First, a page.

The Russian Conquest of Siberia

Within a century, writes Sergius Yakobson, the Russians expanded over Asia from the Urals to the Pacific Ocean.

In the summer of 1703 St Petersburg, the new Russian capital named for its founder, came into being. With the firm establishment of Russia on the shores of the Baltic, Peter the Great at last succeeded in closing the gap between Russia and Western Europe. It is often forgotten, however, that more than fifty years before gaining an entrance to the Baltic, Russia had reached another coast thousands of miles from Moscow.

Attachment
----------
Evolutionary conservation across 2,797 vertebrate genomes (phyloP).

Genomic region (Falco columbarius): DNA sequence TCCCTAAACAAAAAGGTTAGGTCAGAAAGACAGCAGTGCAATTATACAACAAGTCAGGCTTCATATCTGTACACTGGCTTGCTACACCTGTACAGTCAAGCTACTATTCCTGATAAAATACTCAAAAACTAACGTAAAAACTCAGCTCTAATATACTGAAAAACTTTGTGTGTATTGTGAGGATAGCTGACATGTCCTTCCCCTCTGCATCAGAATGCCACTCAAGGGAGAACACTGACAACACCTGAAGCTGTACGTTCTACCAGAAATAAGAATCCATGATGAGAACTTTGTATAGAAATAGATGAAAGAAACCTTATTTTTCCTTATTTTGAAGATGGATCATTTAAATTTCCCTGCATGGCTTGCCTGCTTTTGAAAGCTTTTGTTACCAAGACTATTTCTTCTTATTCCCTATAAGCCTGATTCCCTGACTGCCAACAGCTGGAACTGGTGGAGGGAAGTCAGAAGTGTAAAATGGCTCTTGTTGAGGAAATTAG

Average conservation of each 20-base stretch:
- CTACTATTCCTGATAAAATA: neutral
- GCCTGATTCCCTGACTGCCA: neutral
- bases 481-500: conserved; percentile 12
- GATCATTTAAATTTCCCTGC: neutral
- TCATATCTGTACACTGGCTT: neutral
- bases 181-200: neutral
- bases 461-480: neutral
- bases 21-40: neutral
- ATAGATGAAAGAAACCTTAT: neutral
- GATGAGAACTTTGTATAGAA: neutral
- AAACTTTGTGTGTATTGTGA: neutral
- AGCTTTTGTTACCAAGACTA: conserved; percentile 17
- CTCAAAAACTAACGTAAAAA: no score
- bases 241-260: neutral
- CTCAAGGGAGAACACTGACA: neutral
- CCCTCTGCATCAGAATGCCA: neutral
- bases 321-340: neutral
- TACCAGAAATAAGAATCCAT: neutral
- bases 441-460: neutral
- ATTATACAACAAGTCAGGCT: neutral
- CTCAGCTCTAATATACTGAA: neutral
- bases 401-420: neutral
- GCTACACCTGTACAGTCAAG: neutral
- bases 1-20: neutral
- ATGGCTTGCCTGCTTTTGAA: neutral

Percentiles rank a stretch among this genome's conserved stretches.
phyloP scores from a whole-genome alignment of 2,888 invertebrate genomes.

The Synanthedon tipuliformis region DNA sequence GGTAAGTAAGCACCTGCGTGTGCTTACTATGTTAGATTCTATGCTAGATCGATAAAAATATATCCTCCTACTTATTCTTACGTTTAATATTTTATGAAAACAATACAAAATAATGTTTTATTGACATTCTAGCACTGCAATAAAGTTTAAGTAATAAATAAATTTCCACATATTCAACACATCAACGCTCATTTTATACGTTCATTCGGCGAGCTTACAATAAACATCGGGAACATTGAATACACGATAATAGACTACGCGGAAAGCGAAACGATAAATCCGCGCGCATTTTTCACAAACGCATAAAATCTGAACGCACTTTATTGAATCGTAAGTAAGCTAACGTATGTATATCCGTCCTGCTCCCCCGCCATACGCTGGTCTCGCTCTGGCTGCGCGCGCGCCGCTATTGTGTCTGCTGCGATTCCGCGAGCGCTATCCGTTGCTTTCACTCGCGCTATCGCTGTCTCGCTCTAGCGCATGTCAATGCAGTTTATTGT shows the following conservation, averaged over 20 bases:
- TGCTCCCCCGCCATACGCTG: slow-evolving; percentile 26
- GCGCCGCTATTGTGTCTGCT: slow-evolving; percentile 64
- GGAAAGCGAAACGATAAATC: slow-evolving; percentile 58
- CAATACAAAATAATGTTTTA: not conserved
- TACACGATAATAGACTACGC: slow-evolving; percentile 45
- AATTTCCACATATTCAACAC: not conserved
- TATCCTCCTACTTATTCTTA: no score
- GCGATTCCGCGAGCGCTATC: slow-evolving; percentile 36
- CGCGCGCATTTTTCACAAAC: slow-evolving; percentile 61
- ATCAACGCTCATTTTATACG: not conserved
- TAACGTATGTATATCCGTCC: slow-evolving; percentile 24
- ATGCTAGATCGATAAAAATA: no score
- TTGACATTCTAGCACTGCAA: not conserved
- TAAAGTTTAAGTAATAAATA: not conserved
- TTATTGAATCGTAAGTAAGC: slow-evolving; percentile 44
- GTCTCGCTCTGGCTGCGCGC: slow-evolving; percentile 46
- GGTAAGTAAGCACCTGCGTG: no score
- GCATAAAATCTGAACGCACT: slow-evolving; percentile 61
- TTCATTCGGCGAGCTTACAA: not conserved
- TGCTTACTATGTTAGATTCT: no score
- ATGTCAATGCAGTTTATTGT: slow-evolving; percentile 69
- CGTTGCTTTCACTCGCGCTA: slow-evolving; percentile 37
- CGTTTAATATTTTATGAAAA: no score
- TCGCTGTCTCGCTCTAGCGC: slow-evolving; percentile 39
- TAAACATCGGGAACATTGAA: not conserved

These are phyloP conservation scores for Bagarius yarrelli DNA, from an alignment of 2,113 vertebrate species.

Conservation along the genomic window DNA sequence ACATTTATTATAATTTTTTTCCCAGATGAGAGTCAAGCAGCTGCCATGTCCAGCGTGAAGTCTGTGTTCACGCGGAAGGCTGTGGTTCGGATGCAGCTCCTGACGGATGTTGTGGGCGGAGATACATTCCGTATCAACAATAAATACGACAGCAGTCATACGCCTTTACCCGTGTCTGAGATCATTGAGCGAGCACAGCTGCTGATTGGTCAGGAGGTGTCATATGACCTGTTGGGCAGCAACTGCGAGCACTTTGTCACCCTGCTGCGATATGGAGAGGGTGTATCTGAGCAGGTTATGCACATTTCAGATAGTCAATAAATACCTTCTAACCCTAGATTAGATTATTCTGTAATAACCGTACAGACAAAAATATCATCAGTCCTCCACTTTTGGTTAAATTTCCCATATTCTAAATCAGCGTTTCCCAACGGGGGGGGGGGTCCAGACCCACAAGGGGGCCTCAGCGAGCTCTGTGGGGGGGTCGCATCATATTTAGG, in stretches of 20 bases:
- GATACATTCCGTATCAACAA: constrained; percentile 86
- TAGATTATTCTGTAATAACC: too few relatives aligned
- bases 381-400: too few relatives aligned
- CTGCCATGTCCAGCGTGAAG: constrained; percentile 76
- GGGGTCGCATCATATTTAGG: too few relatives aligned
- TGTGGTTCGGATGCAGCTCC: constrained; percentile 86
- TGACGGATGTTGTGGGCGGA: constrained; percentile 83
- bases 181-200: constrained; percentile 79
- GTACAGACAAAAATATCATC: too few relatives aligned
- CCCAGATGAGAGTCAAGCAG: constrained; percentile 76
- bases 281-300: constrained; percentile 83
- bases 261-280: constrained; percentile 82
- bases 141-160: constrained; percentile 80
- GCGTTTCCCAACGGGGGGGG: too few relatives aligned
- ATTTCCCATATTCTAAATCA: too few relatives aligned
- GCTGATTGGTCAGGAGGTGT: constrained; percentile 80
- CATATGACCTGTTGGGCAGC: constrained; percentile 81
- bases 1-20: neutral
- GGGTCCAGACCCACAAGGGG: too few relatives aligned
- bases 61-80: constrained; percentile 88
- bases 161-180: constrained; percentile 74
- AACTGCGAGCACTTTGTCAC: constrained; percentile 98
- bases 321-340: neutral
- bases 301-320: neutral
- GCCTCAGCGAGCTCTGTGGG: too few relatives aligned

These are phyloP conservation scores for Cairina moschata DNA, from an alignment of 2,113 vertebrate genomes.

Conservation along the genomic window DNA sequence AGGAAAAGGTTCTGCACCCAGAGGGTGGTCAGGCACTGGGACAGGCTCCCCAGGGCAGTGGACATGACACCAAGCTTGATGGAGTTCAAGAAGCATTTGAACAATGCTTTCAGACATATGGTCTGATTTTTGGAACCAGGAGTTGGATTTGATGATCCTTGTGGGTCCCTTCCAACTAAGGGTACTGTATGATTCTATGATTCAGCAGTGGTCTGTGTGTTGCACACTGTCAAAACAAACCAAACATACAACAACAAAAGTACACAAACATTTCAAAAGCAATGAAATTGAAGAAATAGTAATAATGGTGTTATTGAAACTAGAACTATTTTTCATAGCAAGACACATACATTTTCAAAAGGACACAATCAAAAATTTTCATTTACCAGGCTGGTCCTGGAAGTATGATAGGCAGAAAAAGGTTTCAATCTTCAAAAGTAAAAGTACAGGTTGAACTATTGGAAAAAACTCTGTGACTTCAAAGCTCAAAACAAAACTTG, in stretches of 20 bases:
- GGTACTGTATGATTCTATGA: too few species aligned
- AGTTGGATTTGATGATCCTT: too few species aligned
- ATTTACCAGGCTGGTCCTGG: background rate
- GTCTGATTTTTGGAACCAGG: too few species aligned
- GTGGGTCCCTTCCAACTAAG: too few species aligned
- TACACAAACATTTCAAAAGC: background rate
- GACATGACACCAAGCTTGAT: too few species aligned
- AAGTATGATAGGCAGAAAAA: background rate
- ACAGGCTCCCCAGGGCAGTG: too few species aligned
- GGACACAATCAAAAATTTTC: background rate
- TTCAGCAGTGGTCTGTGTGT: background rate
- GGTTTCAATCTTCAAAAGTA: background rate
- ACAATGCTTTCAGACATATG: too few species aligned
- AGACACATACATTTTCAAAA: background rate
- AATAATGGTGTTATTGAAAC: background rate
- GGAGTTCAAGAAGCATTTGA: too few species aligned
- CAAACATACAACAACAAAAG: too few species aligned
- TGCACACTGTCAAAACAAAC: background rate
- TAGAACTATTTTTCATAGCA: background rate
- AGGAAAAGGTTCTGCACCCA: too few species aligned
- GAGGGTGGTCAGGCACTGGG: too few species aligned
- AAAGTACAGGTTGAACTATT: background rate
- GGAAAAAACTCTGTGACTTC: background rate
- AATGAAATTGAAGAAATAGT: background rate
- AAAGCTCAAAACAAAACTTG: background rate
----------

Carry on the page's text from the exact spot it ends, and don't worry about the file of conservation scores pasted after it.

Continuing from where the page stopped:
Long before St Petersburg was founded, the mid-seventeenth century saw the founding of Okhotsk, the first Russian town on the Pacific. This was an event of lasting influence, not only on the future of Russia, but on the history of mankind. President Charles de Gaulle once said that the Pacific is the place ‘where the fate of the world will be played out’.

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